“Experiencing breast cancer changed my thinking about a lot of things. I walked away with the determination not to leave anything in my life undone, not if I can help it.”
A fellow blogger and Word Presser reached out to me suggesting I read this book. I am in a lost time. A transition. Though I’ve been in a transition for ten years, still not on my way to anything set or clear. This book is a quick read, and has predominately Christian focus, but I don’t think that Rhonda Trull is discriminating against anyone whose not Christian, but reaching out to everyone who is not working to their full capacity, and feeling guilty about it as I am. What inspired Trull to write the book was that she had breast cancer and wanted to do everything possible lest God forbid she didn’t have much time left. I am a believer in God, not in organized religion, but I am a believer that people are each born with certain potentials and talents and that not using them is a sin.
I have begun to work to do so the past year or so, though I still don’t have a clear direction. I have shied away from the distractions that have robbed years and years of my life. Television is one. I’ve gotten lost in movies and shows and lived their realities instead of mine.
Alcohol, however, is THE one. Alcohol is a demon. It is a thief. It will take your life. I am not completely free of the spell, but have significantly pulled away from the legal drug. Alcohol and Fear work together as business partners. Fear comes first to you at a young age. It shows you the horrors of the world, shows you what could happen if you try this or do that, and sometimes this or that does happen and not in a positive way. Then it paralyzes you and keeps you from your potential. Though personifying these things can be classified as my being a weak person, I am not going to deny I was one for a very long time. I was bullied in high school, defamed of my character, and Fear to try at anything got the best of me. It changed for a short while when I left, and those people weren’t my life anymore. When I went to a great college, I had great dreams. I spit in the face of Fear, I studied hard, did well. I thought I’d be a big time producer or magazine editor or something great by now. I became none of these things. After being fired a few times in the Big Apple, Fear came to me and said “See? I told you so…you’ll never make it, not it New York City, and not anywhere else.”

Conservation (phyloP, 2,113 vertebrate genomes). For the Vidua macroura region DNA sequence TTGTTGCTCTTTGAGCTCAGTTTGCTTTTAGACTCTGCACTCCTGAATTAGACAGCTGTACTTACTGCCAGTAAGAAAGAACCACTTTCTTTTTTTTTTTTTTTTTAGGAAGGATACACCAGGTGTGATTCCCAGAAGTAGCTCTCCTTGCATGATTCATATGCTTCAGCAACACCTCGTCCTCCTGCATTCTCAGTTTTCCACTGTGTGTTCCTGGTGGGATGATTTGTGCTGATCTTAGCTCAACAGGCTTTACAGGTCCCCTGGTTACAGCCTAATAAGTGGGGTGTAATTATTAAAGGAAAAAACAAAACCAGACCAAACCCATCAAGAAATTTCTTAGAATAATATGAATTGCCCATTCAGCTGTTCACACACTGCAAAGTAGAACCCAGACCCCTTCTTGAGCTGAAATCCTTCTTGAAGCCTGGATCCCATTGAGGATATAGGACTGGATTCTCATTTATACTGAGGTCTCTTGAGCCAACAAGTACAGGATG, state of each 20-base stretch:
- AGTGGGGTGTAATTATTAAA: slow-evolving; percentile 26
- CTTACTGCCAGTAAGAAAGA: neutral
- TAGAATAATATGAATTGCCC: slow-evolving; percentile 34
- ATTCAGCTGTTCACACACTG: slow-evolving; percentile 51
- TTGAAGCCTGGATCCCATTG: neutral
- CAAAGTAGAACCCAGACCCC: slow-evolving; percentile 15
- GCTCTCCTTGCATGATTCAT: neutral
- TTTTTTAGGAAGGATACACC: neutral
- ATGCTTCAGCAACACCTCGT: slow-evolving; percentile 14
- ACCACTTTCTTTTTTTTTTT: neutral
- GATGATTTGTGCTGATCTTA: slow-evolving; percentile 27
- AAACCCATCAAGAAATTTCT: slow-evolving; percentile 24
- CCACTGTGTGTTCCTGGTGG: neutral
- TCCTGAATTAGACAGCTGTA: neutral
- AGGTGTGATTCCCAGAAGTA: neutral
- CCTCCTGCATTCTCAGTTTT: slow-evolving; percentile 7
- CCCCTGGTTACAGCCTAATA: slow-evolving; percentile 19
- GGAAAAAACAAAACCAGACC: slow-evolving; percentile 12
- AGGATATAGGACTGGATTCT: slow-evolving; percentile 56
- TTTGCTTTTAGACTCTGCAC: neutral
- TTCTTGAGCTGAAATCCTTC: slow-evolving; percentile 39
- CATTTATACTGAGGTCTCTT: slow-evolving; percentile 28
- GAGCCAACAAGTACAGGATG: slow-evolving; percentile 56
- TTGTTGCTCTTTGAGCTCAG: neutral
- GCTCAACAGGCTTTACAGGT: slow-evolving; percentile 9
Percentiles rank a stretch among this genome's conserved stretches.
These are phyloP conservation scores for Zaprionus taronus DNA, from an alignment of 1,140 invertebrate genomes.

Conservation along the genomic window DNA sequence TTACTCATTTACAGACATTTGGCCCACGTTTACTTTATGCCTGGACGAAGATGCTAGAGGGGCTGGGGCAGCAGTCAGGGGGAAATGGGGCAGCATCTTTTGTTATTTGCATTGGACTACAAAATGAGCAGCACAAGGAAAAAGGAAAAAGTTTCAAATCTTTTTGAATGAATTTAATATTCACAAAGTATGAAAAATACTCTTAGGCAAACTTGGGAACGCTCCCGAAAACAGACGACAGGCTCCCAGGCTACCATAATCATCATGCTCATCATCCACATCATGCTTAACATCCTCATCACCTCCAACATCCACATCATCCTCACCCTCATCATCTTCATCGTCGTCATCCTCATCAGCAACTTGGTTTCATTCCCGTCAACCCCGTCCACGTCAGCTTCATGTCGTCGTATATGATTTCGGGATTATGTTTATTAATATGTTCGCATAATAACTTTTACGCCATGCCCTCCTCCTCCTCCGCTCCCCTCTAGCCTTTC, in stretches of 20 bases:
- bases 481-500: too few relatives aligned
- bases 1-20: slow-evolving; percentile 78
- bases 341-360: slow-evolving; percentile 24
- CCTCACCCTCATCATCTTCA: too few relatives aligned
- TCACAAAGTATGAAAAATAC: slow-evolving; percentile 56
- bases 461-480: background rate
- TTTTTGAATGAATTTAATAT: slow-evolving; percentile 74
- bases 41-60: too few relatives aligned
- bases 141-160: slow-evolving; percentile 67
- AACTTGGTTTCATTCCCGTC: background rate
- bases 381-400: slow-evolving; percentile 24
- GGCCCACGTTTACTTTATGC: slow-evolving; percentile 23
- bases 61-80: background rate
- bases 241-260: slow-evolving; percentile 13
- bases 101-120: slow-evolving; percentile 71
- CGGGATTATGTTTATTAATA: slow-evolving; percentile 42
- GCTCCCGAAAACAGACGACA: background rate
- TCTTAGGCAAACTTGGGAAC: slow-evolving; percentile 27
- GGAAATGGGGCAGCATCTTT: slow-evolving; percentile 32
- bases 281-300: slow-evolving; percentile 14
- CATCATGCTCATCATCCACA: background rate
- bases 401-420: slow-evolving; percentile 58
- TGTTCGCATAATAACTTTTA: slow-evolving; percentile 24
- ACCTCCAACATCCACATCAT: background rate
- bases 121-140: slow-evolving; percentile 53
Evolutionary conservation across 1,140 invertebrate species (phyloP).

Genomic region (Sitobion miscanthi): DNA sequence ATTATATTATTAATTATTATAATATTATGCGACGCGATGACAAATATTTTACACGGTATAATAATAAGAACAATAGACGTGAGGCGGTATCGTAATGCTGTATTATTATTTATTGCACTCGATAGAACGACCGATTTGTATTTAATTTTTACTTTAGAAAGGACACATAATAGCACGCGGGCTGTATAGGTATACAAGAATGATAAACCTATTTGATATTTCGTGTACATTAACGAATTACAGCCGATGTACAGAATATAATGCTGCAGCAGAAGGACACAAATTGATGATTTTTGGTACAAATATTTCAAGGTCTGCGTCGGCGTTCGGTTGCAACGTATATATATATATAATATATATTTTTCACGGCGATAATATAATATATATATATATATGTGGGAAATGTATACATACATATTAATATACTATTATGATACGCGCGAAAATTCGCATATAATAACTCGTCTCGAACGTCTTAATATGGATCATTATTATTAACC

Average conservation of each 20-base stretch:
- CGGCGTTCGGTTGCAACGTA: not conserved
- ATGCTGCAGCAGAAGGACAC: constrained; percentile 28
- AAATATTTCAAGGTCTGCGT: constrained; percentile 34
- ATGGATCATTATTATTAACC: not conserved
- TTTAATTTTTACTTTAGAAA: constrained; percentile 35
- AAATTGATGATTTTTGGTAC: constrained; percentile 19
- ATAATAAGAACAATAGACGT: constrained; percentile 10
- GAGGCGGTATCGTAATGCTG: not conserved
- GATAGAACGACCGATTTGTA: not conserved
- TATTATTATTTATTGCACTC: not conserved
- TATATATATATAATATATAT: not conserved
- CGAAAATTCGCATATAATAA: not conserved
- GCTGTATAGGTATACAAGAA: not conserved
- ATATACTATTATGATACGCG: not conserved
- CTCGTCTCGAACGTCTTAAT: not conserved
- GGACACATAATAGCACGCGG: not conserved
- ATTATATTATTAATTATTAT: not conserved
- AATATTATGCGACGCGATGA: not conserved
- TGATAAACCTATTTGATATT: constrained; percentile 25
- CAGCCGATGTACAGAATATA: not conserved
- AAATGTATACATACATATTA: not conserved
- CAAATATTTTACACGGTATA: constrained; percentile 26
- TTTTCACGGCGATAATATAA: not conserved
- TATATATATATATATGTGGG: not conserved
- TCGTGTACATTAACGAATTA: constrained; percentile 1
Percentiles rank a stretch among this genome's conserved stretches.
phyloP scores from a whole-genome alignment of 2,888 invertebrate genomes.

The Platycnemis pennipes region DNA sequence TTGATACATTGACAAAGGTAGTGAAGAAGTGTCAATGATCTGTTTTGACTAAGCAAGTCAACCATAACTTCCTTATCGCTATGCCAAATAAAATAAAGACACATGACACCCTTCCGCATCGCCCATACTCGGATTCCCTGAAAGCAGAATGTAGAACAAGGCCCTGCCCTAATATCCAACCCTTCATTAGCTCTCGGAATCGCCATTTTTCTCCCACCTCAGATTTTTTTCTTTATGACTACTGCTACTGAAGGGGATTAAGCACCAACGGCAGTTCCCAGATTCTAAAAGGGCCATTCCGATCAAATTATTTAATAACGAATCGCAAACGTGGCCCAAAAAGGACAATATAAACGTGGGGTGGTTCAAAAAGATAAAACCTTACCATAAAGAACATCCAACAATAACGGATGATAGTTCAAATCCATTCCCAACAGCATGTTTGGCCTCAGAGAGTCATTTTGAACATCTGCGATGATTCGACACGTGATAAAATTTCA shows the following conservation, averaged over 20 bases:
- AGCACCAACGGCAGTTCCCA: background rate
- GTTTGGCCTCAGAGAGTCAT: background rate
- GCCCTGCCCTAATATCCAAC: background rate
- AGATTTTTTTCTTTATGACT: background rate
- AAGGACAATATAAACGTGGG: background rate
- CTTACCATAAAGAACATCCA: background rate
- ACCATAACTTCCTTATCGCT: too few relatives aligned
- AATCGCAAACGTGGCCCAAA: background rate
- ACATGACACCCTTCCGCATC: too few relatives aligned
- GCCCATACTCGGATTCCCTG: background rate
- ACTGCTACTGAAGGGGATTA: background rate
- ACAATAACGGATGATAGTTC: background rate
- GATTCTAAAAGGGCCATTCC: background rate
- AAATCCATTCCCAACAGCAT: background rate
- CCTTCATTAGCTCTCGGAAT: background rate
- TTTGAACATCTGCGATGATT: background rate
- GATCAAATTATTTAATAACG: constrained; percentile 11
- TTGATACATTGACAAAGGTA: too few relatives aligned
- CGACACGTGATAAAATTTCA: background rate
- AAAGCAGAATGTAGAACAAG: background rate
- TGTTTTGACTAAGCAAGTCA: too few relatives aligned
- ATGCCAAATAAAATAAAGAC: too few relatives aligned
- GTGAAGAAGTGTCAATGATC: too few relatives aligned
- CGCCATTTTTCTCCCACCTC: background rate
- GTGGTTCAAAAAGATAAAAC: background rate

Then Fear went to Alcohol and said,
”She’s ready for you, you can take her now.”
Alcohol came to me and introduced itself at my second job that included free happy hours. It said, “I am your friend, you will not need or feel Fear with me. I will protect you.”
Then Alcohol and I would hang out only at happy hours, then weekends. Then slowly Alcohol moved in with me. Every night.
Alcohol and Fear must have shaken hands somewhere along those years and exchanged the praise
“We got her.”
I shrunk back down to a “safe” job, where there is no room for progression, and that’s where I have been for years.
It is getting to me. Luckily. I am too old to be young and too young to be old but I can still spit in the face of those two things and be on my way.
In Maximum Voltage, Trull tells you to work with everything you’ve got. I am doing so with this blog, with the piano, and with graphic design. Perhaps Purpose will come chasing after me just like Fear and Alcohol did. And Purpose will say, “I found you, now you and I can work together.”
Fear does now work with Procrastination a little bit. I am afraid to get started on these projects. Afraid of failure, or whatever. But I do it anyway.
If you are lost, searching for answers, it’s best to be engaging in inspirational books like this and surround yourself with positive things. Good luck out there.